Wayne Ponschke is a man on the road with a mission. The 18-wheeler UPS truck driver spreads the word to combat human trafficking in the Valley and beyond, a crime experts call a form of modern-day slavery exploiting girls, boys, women and men for sex — some as young as 9 years of age.
Ponschke, 58, is a member of Truckers Against Trafficking (TAT), a national nonprofit that gets drivers involved in the disruption of human trade in the United States. He joined the organization in 2019 and now is among a selected few leaders of TAT’s Freedom Drivers Project, a mobile 18-wheeler exhibit that educates truck drivers and the general public about the crude realities of sex trafficking. According to UPS, he is one of 20 company drivers certified to move the trailer and give guided tours of the exhibit, which has already traveled more than 11,000 miles and hosted 3.9 million visitors.
The trailer features a theater station, artifacts from trafficking cases and stories of people enslaved by traffickers. It also spotlights portraits of TAT members and how they work to end human trafficking. Moreover, the exhibit teaches simple steps for anyone to immediately walk out of it.
Recently, the Freedom Drivers Project trailer came to Sylmar, where UPS has a major hub that serves the Valley and nearby communities. Ponschke works out of that facility, which was one of 11 stops as he hauled the trailer from Denver, Colorado to its final destination of Ontario, California. There, the mobile exhibit will be on display on Feb. 25 as part of a “truck rodeo,” a competition of the best UPS drivers doing an obstacle course that is expected to attract nearly 1,000 people from across the country, according to Ponschke.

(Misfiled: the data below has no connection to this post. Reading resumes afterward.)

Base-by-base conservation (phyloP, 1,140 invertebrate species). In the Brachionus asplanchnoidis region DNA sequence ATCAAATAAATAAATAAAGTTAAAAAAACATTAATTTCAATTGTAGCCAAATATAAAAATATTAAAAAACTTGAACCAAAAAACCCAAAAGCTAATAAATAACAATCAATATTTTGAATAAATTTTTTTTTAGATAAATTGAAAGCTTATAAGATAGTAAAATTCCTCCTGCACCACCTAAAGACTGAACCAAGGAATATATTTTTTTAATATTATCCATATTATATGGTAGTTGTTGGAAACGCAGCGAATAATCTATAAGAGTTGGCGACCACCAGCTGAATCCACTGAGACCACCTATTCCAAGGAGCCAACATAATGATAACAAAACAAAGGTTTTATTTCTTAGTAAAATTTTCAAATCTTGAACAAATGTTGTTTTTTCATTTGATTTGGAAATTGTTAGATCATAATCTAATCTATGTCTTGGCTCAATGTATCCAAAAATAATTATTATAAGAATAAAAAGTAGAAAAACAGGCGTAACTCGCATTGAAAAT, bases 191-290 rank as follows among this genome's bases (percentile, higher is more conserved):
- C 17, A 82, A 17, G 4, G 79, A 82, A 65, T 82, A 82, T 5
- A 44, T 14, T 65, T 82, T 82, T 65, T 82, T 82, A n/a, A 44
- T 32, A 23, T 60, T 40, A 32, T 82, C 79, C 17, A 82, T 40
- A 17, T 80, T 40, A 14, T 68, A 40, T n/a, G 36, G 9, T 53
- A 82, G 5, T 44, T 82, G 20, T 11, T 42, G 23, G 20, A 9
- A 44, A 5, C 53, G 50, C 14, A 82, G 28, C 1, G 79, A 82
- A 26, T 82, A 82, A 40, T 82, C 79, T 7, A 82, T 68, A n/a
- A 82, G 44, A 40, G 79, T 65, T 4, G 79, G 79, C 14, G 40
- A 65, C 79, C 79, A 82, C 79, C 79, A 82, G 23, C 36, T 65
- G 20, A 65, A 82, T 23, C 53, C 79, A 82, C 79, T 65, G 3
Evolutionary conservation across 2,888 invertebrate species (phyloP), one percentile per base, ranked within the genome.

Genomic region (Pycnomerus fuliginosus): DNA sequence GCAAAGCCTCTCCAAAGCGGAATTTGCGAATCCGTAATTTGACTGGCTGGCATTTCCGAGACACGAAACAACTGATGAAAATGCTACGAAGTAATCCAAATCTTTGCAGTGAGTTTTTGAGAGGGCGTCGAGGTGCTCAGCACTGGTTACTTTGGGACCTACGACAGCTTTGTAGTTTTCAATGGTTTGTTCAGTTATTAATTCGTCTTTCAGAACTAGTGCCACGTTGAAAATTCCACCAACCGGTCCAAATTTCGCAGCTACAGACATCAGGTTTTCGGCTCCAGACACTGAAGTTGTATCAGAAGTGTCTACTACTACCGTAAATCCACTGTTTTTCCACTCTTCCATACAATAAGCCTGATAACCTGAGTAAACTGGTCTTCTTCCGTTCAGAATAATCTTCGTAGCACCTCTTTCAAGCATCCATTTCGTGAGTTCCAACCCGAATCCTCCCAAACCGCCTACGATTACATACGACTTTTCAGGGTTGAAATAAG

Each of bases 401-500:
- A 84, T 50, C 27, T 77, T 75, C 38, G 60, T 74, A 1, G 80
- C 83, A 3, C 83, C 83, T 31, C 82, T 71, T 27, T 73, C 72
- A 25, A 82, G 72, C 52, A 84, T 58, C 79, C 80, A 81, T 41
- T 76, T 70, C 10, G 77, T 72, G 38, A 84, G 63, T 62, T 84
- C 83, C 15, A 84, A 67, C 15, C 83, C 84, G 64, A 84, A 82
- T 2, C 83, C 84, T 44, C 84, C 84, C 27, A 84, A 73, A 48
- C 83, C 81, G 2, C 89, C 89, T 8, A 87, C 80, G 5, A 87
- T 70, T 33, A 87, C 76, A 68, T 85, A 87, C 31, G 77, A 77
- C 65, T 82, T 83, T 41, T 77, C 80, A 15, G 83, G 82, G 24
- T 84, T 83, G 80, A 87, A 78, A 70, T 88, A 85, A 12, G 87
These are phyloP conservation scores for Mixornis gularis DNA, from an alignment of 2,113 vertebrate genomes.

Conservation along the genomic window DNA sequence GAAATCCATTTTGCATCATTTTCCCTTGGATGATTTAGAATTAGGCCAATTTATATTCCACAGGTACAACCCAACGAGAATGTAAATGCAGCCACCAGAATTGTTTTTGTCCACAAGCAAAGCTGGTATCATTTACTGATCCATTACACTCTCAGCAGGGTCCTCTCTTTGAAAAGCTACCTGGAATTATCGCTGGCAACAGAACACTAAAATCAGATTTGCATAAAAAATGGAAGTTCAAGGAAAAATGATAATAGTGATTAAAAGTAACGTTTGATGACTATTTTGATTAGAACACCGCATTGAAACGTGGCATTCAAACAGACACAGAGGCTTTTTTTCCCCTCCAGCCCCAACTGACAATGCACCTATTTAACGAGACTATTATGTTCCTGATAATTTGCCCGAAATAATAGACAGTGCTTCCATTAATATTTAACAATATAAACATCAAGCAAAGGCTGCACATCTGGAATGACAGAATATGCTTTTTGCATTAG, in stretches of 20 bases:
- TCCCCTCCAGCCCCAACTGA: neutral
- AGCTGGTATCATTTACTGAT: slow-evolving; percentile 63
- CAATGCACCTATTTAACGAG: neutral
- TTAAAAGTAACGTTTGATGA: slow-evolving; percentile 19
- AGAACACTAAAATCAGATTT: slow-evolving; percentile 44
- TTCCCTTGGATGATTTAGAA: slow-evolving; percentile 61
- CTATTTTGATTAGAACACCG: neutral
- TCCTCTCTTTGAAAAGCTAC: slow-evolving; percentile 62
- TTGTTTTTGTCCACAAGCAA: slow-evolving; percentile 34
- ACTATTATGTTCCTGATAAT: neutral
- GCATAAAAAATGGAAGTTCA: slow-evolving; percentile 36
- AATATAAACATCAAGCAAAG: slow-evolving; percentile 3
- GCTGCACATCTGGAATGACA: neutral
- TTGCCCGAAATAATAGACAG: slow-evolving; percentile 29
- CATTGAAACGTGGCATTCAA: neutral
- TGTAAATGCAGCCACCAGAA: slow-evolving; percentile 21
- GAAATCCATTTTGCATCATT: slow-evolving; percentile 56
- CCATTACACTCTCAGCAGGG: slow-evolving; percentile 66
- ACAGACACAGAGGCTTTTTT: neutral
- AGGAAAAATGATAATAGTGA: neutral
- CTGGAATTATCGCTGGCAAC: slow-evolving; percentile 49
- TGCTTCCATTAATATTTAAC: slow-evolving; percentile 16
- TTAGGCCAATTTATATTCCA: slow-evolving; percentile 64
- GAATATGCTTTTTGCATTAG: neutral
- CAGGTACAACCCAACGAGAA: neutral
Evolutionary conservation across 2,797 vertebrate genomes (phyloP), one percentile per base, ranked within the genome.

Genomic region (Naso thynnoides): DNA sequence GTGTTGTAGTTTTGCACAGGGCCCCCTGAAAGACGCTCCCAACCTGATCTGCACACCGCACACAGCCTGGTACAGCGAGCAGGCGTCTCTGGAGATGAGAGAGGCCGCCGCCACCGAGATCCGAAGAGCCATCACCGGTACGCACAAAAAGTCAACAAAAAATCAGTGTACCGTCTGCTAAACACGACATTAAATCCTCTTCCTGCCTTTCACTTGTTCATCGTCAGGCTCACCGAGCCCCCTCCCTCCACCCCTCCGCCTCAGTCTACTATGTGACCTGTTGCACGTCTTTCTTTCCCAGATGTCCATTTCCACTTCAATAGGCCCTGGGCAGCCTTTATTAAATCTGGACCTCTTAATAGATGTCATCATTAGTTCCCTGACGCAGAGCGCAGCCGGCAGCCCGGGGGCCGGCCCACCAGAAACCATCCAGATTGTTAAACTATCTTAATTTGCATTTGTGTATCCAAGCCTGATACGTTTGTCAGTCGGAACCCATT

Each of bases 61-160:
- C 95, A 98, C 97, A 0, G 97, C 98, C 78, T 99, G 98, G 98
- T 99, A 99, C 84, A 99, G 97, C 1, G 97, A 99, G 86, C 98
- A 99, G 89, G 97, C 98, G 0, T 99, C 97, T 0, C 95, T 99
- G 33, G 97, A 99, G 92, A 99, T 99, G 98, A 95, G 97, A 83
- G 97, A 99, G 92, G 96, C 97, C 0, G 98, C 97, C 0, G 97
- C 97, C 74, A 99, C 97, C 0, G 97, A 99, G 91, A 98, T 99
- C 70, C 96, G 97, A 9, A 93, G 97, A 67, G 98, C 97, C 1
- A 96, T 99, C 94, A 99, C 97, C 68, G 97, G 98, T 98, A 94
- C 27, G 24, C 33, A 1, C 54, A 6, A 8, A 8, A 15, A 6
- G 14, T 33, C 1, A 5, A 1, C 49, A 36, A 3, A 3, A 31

“Most people don’t know sex trafficking is happening in their communities,” says Ponschke. “Some people have no idea.” In fact, he was among them not long ago.
Ponschke, a Palmdale resident who grew up in Pacoima, Sun Valley and Sunland, had been a UPS driver for little more than two decades before he learned about it. He initially worked the company’s ubiquitous brown delivery trucks in Southern California and later drove a big rig from Los Angeles to Ohio, Missouri, Illinois, Colorado and other places. But the former Valley resident admits that in all those years he wasn’t aware of human trafficking. That changed three years ago when Paul Barnes, a fellow UPS truck driver from Chicago, asked him to watch a powerful video. His friend was a member of Truckers Against Trafficking and wanted to get Ponschke involved, too.
The video featured a young woman named Shari from Toledo, Ohio, who was kidnapped at age 14, along with a cousin and forced into prostitution. “I could not believe what I saw,” he recalls. “I called Paul and told him, ‘This cannot be happening in our country.’” He adds, “If you watch this video, it will change your life.” It changed his. He promptly got certification as a TAT member and has committed himself to helping fight against sex trafficking.